In contrast, the present invention retrieves search commands so that they do not need to be rebuilt to rerun a new query. Identifiers, in this case, stem from the results of a saved search that are referenced via a unique identifier which can be accessed from or integrated with multiple network-connected user interface channels (desktop shortcut, e-mail, contact manager field, web portal, mobile device, etc.) that can provide additional context or convenience in reviewing the search results. The identifier of the subject invention is an Internet URL that is uniquely associated with the search criteria via an ID number.
SUMMARY OF THE INVENTION
The subject invention provides for the creation of personalized search requests across a broad array of search sources and user interface platforms, permitting a novel search technique that is extremely easy to use, fast and efficient and unique in the benefits it provides to a user.
The subject invention includes the creation of an Identifier that serves as a single, convenient and portable reference to custom search criteria which the user has specified and saved. The Identifier is implemented as a number which is passed as a reference in a URL and also includes reference to a Handler application whereby accessing the URL will display the search results. The URL can be accessed from and integrated with multiple user channels connected to the Internet to permit execution of the URL and display of the search results.
The format of the Identifier is flexible and can take the form of alphanumeric or binary representations as long as that representation is unique and can be processed via a Handler application that is accessible to the user. This concept applies to any platform where a unique Identifier can be associated with a network-attached data set.
While the Identifier establishes a relationship with a search and associated data set, it can also control other aspects of the user experience which can be dictated by the user at the time of search creation. Presentation options can be specified by the user, such as a template to use in displaying the information. These presentation options can refer to almost any facet of the presentation. Options might include the results themselves (in terms of sort order or varying levels of detailed views) or the aesthetics of how the information is displayed in terms of color scheme or graphical layout.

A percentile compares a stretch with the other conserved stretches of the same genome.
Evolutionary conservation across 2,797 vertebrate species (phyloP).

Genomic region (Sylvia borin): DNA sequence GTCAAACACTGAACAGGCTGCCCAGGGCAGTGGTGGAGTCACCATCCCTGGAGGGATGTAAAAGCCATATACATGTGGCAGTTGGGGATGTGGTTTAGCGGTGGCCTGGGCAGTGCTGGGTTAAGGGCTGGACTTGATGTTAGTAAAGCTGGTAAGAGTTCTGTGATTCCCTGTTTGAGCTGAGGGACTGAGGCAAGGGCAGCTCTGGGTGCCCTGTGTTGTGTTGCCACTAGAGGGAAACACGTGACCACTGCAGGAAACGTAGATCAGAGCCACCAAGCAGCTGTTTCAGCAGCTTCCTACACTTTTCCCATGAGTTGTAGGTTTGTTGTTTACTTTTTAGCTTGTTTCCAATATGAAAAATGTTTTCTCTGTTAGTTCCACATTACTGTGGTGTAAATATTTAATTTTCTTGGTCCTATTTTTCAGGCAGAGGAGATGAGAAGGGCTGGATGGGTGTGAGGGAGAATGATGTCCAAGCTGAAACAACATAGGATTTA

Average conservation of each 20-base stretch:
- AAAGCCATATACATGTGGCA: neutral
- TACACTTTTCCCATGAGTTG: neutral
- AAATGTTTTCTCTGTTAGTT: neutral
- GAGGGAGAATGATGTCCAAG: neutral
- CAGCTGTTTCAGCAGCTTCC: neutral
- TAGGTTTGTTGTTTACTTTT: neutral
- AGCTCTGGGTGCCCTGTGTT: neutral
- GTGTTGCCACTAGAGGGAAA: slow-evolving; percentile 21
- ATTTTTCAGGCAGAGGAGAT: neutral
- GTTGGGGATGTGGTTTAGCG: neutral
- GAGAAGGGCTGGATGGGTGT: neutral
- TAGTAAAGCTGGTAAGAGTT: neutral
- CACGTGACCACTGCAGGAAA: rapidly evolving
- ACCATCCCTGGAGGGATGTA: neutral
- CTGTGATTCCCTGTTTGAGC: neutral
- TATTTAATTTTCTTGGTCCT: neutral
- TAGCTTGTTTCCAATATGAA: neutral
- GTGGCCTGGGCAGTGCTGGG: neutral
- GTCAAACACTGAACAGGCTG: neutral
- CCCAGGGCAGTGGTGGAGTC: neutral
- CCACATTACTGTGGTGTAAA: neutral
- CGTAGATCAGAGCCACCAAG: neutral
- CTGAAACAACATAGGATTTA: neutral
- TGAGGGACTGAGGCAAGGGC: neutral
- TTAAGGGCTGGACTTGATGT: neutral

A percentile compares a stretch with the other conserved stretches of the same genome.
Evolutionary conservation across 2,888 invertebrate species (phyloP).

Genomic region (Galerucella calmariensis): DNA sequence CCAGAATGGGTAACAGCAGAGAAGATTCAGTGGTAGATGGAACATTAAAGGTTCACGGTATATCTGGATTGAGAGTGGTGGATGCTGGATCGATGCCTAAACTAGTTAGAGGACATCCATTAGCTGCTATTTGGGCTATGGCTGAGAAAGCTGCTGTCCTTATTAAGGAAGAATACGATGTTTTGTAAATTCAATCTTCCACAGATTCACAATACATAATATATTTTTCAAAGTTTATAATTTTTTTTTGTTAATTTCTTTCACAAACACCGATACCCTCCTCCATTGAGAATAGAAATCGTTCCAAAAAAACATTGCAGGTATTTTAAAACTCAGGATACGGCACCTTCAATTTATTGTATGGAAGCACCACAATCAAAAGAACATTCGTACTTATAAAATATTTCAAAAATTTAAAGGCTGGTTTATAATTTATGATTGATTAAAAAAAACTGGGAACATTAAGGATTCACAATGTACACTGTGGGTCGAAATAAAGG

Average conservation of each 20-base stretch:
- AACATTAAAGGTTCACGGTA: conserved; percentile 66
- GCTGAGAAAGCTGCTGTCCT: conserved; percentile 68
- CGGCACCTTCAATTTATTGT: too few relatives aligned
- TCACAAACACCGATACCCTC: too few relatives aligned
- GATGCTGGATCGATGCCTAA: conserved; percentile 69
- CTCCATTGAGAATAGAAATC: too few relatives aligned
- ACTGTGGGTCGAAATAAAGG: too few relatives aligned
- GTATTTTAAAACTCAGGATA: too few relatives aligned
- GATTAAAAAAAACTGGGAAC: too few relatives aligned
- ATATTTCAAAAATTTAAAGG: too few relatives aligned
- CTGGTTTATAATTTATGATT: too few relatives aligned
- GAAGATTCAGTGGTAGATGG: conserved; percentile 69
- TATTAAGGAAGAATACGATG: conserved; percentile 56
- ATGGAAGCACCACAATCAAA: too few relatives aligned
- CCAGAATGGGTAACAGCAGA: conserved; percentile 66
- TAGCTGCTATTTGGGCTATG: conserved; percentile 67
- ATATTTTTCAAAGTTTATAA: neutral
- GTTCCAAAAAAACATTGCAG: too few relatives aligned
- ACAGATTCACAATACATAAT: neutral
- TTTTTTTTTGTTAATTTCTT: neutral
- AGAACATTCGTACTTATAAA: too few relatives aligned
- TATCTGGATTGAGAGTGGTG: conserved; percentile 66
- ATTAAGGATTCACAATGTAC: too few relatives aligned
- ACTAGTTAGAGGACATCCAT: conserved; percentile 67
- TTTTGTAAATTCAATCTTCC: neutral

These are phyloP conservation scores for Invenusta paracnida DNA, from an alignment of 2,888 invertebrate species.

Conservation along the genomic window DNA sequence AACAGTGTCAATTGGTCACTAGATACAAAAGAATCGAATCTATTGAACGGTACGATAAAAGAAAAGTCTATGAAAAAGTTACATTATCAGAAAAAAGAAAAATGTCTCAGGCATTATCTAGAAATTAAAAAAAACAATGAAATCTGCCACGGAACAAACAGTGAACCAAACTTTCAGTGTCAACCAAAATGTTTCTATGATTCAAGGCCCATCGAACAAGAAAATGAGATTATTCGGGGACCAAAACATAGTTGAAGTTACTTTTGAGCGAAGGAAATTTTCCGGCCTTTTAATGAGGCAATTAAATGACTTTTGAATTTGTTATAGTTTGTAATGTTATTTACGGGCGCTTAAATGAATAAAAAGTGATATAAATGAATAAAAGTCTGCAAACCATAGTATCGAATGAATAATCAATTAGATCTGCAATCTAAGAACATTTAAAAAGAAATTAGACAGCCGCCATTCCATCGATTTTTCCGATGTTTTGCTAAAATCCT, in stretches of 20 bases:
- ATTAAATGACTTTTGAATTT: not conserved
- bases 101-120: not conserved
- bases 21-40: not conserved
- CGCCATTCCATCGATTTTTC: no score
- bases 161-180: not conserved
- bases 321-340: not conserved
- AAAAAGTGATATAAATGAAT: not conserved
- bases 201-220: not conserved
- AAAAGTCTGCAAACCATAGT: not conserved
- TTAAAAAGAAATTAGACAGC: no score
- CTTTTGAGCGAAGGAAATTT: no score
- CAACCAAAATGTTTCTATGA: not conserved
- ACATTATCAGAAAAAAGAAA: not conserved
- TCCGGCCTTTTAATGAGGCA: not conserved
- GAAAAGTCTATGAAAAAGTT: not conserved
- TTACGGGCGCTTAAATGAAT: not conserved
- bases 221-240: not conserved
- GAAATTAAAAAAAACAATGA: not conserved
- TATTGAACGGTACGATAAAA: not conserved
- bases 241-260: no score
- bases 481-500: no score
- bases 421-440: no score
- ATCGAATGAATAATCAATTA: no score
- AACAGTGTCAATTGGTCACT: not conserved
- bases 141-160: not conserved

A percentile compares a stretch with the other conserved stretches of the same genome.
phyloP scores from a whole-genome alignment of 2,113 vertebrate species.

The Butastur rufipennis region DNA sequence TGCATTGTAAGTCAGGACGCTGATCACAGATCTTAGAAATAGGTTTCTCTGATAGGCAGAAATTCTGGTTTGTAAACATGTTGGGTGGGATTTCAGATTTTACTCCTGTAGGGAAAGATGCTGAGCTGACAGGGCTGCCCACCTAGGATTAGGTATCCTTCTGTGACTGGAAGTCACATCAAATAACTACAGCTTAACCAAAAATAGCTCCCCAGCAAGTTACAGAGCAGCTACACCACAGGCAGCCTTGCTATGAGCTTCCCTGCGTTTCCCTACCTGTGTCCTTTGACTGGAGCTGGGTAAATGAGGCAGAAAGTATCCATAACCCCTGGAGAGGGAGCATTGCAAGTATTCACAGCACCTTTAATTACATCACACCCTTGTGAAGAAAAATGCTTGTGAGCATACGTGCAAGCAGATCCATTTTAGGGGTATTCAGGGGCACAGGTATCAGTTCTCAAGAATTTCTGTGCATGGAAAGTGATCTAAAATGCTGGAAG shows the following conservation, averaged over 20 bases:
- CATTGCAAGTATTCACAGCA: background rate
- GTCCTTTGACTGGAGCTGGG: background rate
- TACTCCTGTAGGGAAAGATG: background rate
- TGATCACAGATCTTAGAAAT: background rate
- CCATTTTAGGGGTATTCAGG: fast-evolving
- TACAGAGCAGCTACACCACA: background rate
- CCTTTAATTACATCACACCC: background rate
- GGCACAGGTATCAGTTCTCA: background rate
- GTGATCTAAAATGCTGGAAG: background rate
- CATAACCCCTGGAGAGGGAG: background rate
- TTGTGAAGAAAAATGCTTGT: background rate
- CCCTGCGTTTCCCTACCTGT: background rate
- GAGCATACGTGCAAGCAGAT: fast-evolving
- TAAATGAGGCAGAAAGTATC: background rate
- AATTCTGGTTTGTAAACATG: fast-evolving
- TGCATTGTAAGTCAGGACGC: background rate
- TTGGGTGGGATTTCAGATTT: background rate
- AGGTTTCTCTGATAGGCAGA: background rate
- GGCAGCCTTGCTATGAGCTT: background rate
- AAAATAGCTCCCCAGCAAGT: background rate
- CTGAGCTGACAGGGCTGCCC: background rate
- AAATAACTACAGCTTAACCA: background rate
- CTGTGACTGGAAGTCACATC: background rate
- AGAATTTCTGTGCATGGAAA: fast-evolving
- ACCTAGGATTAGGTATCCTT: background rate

The Identifier could also be used to uniquely identify a user in conjunction with a data set. User identification is accomplished via the presence of a cookie on the user's browser which authorizes the display of the results.
The results of saved searches may currently be accessed via a variety of means such as:
- A repository of all of the user's saved searches may be accessed via a custom profile page on a web site;
- The URL of an individual search can be cut and pasted onto any vehicle that supports a URL, such as a desktop shortcut or contact manager;
A Sales-Chip Relevance Alert extends the capability of the regenerating search engine by allowing users to become informed about relevant information that has changed to a second query or search request that is run after a first query or search request. The user can narrowly and specifically describe with a high degree of precision what is relevant and meaningful to the user and how the user is notified. The Alert provides a timely notice to the user about the relevant information change through user defined means and user defined messages.
BRIEF DESCRIPTION OF THE DRAWING
FIG. 1 is a first screen shot of the graphical user interface of the subject invention;
FIG. 2 is a second screen shot of the graphical user interface of the subject invention;